This can be evaluated effectively on a performance review by taking a retroactive look at the department’s personnel decisions and encouraging hiring decisions that are inclusive of top talent, rather than being threatened by it.
4. Including Everyone
Hiram should also be evaluated on his ability to understand and respond to the cultural variances that is often the underlying reason for a particular communication style. In some cultures, it’s a sign of profound disrespect to publicly disagree with a superior.
In other cultures, whistle-blowing, reporting internal bad behavior, is seen as an act that should be shunned because it destroys trust, rather than promoting integrity, and may even harm productivity.
Hiram’s inclusiveness should be evaluated for his ability to get input from everyone on his team.
Specifically, this includes making sure that the thoughts of introverts (naturally more quiet individuals) are afforded the same time and weight as the louder voices. Without a doubt, Hiram has a few staff members who can always be counted on to be the first opinion, the loudest voice, or the most black-and-white opinion. Inclusive leadership means that Hiram can take measurable action to practice a leadership style that assures voices of all volumes to be heard and appreciated.
5. Inclusive Recruitment and Candidate Selection
One of Hiram’s most important duties as a hiring manager is to be inclusive in candidate recruitment and selection.
Recruitment and selection are not the same thing, and Hiram’s ability to discern the difference is a criterion that has to be met in his inclusive reviewBeing inclusive in candidate selection is easier than being inclusive in recruitment. During the selection process, a candidate has the opportunity to have Hiram’s undivided attention to showcase their talents. But if Hiram isn’t inclusive in his recruiting efforts, he’ll never get to see the whole talent pool.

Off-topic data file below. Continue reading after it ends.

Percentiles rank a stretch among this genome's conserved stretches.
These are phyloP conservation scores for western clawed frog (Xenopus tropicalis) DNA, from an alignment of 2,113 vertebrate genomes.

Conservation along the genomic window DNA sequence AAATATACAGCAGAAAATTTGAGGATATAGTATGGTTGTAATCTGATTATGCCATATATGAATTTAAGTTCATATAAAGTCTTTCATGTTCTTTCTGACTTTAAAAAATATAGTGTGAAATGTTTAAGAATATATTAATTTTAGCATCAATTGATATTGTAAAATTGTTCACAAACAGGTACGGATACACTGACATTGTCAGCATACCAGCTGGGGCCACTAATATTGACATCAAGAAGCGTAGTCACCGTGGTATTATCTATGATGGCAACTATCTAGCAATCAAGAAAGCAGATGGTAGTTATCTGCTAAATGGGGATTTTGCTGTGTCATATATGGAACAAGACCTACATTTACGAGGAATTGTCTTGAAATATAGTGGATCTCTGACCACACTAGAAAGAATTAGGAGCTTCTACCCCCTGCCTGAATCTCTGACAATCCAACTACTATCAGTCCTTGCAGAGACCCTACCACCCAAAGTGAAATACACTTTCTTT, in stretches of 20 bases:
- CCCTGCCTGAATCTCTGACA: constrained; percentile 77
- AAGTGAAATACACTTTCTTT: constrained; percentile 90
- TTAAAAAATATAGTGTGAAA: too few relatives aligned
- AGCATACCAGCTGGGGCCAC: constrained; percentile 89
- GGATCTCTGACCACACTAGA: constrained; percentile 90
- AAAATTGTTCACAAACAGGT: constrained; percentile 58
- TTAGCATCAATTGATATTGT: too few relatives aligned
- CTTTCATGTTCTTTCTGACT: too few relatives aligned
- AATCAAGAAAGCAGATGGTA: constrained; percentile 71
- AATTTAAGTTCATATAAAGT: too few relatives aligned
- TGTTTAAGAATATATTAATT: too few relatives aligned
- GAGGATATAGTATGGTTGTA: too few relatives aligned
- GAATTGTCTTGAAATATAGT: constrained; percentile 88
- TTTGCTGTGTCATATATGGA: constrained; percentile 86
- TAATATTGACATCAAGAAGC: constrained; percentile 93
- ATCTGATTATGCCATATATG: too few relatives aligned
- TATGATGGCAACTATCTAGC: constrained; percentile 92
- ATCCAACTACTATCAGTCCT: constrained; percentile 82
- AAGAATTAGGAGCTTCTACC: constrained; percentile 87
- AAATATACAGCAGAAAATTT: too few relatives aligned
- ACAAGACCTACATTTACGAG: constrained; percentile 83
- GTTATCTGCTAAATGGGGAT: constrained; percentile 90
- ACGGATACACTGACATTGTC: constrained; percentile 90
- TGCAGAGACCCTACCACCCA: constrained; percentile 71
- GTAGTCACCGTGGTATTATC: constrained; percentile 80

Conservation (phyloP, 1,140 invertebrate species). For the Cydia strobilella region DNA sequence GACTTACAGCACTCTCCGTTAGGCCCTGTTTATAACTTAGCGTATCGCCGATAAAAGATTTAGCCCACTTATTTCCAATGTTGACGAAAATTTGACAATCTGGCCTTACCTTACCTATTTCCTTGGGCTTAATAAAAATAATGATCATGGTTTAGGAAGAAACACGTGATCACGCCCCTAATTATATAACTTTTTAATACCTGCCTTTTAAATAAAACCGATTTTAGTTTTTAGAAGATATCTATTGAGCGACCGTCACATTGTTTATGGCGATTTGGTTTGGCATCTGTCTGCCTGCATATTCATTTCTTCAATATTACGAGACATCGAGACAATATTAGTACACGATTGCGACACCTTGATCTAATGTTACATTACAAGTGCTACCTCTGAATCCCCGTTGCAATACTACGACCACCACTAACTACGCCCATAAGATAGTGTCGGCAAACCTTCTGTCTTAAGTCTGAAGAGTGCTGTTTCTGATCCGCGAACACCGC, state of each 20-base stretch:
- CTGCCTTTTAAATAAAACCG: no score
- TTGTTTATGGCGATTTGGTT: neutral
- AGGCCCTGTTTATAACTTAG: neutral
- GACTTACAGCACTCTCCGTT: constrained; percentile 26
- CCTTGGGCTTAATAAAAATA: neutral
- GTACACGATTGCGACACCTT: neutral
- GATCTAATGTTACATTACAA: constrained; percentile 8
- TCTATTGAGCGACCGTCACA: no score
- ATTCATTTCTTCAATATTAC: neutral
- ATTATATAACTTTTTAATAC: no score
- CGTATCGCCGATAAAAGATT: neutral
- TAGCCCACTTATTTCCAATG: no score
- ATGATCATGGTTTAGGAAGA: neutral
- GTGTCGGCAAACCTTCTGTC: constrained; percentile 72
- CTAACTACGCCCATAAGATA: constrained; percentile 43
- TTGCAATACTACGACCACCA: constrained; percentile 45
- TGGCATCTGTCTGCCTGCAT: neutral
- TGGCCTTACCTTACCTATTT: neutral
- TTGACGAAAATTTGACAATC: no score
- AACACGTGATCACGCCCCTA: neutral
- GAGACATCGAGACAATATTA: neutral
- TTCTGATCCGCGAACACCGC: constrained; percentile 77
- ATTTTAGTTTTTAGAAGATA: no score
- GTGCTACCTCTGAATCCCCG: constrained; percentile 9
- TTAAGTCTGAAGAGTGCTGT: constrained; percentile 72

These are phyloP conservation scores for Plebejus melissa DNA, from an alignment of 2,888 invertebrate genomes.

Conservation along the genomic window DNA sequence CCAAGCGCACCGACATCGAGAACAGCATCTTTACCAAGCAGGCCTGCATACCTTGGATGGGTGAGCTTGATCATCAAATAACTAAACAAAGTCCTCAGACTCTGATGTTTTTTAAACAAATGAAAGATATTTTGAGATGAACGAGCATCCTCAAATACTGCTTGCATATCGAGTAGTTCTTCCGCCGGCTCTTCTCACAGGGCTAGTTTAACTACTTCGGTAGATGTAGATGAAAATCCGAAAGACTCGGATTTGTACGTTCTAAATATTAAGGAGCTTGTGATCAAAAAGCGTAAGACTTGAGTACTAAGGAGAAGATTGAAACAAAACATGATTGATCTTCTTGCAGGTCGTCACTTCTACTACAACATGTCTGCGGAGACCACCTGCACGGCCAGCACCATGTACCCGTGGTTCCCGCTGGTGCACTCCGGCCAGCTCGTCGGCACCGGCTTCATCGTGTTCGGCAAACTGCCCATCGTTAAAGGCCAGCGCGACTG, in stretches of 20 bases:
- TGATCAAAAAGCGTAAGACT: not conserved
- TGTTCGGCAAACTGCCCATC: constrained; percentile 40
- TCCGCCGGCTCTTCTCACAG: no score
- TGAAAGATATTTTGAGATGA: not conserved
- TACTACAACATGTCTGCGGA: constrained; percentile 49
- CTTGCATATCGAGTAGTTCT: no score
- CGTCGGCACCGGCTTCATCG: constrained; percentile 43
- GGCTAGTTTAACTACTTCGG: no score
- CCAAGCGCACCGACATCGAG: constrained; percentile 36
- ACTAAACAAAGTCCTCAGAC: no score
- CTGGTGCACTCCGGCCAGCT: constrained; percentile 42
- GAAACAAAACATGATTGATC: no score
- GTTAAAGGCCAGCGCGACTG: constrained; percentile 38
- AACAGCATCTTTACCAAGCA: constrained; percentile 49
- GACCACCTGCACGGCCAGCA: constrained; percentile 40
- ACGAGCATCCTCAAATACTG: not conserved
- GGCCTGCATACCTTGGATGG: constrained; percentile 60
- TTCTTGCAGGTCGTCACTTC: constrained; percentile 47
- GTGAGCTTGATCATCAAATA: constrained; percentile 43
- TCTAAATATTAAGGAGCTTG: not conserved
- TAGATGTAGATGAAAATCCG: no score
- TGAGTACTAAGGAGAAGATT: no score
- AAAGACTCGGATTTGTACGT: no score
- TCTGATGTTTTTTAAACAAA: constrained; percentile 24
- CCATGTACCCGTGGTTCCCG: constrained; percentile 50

As a result, his performance reviews should reflect the importance of inclusive recruitment as evidenced by his efforts to reach potential candidates from all backgrounds. These criteria can evaluate questions like:
- Do Hiram’s job advertisements reach every corner of the community, or just the obvious ones?
- Does the composition of Hiram’s team and his candidate pool generally reflect the make-up of the community around him?
- Has Hiram been a party to complaints that allege non-inclusive behavior? It’s important to note that it’s important to investigate such complaints thoroughly, but also not allowing unfounded complaints to negatively impact a performance review.
Let’s review what we’ve learned about assessing leadership competencies in inclusive performance evaluations, which are evaluations of the employees’ efficacy in carrying out a company or organization’s goals and objectives. A company committed to an inclusive workforce will never attain that goal without a genuine commitment from their leaders. In order to underscore the importance of inclusive strategy and action, performance evaluations for company leadership should include objectives and criteria directly relevant to inclusiveness.
Criteria to be evaluated for inclusive behavior should be specific, measurable, attainable, relevant, and timely (SMART).At the front lines, the companies should encourage managers to take the initiative, or act independently, to make the workplace more inclusive. Inclusive leadership requires inclusivity in decision-making, recruiting, managing, and utilizing talent.